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What Tech CEOs Get Wrong About Positioning

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by Tim Manning, CMO with Chief Outsiders

In 2021, Microsoft acquired Nuance Communications, a leading provider of conversational AI that made for a perfect fit with Microsoft’s industry cloud offerings. Microsoft acquired this or any of the other companies it has bought in the last few years not only because they have excellent capabilities but also because they carry solid brands and do so because they are well-positioned.

Positioning is critical to the success of every tech business, but executives often overlook its importance. For example, suppose a CEO is lamenting slowing sales and lagging growth at their company. In that case, it is tempting to place the blame directly at the feet of the sales team – those well-intentioned front-line soldiers responsible for turning solutions into the bucks that feed the company’s growth.

Indeed, many CEOs may feel that sales are the obstacle to accelerating product-market fit or securing market leadership. However, is the sales department the problem, or is it more fundamental? Take a moment to answer these three critical questions:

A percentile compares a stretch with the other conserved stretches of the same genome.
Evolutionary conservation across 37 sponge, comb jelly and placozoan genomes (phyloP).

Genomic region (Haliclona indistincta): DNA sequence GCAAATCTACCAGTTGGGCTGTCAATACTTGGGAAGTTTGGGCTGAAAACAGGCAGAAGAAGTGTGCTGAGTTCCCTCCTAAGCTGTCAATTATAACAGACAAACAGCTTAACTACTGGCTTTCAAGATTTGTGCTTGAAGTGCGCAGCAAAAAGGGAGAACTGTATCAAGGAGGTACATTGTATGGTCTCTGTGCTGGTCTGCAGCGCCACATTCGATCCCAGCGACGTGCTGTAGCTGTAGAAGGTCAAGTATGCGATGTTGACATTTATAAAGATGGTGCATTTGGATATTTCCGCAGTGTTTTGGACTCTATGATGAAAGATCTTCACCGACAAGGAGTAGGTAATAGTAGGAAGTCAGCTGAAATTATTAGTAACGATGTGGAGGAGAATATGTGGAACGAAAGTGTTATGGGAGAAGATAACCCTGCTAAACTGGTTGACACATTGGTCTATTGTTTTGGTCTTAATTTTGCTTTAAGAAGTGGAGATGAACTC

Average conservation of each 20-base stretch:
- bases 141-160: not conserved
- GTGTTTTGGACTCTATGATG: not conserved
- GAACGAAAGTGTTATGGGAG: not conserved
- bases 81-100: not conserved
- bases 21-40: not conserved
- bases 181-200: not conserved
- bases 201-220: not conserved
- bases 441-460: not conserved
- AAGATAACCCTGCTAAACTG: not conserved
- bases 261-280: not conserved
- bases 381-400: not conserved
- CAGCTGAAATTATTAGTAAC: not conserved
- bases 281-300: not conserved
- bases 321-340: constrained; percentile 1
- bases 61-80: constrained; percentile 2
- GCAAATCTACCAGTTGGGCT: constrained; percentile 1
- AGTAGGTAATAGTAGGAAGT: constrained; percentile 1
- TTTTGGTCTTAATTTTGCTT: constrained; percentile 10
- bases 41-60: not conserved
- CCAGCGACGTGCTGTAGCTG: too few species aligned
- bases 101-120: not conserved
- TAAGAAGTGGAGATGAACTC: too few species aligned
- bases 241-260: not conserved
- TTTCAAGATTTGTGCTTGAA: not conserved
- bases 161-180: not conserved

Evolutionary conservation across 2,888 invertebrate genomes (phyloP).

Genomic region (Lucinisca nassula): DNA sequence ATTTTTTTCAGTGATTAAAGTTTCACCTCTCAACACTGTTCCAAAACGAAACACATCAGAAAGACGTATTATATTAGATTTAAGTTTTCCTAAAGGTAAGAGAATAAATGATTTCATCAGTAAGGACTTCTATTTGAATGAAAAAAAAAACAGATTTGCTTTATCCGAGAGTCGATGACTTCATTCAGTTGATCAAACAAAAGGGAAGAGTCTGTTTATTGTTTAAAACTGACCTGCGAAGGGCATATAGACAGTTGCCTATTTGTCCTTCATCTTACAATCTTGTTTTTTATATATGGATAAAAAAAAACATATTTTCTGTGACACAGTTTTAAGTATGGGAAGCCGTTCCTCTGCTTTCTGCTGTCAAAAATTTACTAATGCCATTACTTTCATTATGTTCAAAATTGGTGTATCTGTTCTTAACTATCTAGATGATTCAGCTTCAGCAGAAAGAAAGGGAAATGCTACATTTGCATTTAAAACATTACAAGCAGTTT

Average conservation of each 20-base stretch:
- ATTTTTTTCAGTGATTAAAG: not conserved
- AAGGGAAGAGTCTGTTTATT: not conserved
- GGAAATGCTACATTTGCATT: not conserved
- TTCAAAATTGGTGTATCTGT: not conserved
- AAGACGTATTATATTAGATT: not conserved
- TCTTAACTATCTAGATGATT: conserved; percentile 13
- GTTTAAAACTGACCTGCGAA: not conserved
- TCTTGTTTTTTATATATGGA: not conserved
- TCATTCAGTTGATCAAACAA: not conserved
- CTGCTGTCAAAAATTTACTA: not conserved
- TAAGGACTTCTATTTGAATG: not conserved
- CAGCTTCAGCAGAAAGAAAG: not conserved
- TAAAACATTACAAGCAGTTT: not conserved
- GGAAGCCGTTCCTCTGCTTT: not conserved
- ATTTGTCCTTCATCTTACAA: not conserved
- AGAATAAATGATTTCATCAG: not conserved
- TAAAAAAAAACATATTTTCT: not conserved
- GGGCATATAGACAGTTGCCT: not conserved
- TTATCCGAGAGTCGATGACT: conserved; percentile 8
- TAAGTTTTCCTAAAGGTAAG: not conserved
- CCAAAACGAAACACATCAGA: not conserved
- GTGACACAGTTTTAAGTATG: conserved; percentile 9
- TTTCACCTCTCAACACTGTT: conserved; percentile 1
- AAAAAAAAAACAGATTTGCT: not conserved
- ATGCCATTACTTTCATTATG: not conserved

1. Do customers confuse the company for another brand (competitor or not)?
  2. Do RFPs, demos, trials, and pilots complicate sales?
  3. Does management — or colleagues — say there is a messaging problem?

If any of the above rings true, the brand likely suffers from a more fundamental issue outside the sales and marketing engine. Instead, the problem probably lies in the market positioning (and Microsoft will not be knocking at their door anytime soon to make an offer.)

Like any relationship that has gone astray, some soul-searching might reveal that the CEO may be the reason for the divide. When customers do not understand the company’s solution, how it compares to competitors, or why they should care, unclear market positioning is likely the cause.